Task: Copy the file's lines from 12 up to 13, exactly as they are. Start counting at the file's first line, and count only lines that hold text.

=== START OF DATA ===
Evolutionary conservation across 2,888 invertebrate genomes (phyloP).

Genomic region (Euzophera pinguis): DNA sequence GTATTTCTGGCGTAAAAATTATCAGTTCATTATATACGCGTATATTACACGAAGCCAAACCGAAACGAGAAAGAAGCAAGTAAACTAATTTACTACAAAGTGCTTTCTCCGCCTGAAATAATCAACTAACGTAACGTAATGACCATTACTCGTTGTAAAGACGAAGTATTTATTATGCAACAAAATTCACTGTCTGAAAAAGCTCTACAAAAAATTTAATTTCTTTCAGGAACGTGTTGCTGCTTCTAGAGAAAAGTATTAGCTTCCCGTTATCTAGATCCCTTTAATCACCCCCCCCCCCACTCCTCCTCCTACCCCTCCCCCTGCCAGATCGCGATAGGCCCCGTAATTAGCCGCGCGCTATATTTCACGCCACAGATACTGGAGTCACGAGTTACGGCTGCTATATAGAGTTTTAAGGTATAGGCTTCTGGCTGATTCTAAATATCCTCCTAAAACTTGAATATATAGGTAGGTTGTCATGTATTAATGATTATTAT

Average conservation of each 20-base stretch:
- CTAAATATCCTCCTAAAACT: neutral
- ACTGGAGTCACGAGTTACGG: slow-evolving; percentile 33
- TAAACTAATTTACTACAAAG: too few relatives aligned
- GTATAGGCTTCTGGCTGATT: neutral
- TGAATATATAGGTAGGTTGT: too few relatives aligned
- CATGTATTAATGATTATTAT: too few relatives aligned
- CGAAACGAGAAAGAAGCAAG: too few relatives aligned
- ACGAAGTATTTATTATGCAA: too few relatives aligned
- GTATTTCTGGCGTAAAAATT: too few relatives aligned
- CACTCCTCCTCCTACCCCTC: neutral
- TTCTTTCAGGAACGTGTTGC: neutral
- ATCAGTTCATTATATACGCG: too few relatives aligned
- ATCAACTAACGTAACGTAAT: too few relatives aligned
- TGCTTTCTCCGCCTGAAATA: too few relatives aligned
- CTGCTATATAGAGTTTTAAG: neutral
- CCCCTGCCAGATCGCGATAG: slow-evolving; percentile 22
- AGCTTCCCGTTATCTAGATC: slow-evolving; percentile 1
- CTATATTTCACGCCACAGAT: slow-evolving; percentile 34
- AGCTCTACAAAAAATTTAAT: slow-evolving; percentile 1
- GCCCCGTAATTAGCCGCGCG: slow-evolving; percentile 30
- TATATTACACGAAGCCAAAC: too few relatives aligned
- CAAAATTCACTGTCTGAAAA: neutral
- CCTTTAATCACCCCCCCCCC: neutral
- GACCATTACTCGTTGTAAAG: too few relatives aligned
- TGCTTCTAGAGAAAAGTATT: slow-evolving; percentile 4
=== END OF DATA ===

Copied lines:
- GTATTTCTGGCGTAAAAATT: too few relatives aligned
- CACTCCTCCTCCTACCCCTC: neutral